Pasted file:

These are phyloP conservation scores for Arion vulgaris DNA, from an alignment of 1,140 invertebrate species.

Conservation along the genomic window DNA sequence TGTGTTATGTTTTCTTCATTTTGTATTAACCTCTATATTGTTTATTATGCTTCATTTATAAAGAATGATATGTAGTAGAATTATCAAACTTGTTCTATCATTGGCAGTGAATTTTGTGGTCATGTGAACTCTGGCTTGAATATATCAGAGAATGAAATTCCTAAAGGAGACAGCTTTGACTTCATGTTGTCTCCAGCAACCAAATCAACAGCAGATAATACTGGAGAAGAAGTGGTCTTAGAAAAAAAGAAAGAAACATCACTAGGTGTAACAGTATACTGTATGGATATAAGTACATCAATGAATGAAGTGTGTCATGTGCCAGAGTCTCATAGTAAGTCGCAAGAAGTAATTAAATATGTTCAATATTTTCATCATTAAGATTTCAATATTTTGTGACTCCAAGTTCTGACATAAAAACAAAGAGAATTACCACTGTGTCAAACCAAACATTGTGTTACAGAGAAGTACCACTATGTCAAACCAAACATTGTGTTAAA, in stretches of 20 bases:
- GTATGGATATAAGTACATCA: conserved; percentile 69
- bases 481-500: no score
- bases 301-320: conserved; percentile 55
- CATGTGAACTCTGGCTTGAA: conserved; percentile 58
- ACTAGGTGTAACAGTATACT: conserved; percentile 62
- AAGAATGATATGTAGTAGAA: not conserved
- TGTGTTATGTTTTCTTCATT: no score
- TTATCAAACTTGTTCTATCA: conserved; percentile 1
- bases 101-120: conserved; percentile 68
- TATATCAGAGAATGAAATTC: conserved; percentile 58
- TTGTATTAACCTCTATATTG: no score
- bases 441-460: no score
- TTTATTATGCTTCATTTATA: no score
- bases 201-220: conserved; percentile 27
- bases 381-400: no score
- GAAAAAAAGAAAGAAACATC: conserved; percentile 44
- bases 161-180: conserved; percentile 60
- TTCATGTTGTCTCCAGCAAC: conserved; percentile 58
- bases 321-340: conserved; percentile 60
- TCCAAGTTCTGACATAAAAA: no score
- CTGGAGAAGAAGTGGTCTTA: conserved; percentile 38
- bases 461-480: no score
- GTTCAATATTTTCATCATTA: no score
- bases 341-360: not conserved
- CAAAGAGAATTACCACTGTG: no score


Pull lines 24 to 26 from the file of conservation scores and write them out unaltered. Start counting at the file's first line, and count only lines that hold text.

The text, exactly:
- bases 461-480: no score
- GTTCAATATTTTCATCATTA: no score
- bases 341-360: not conserved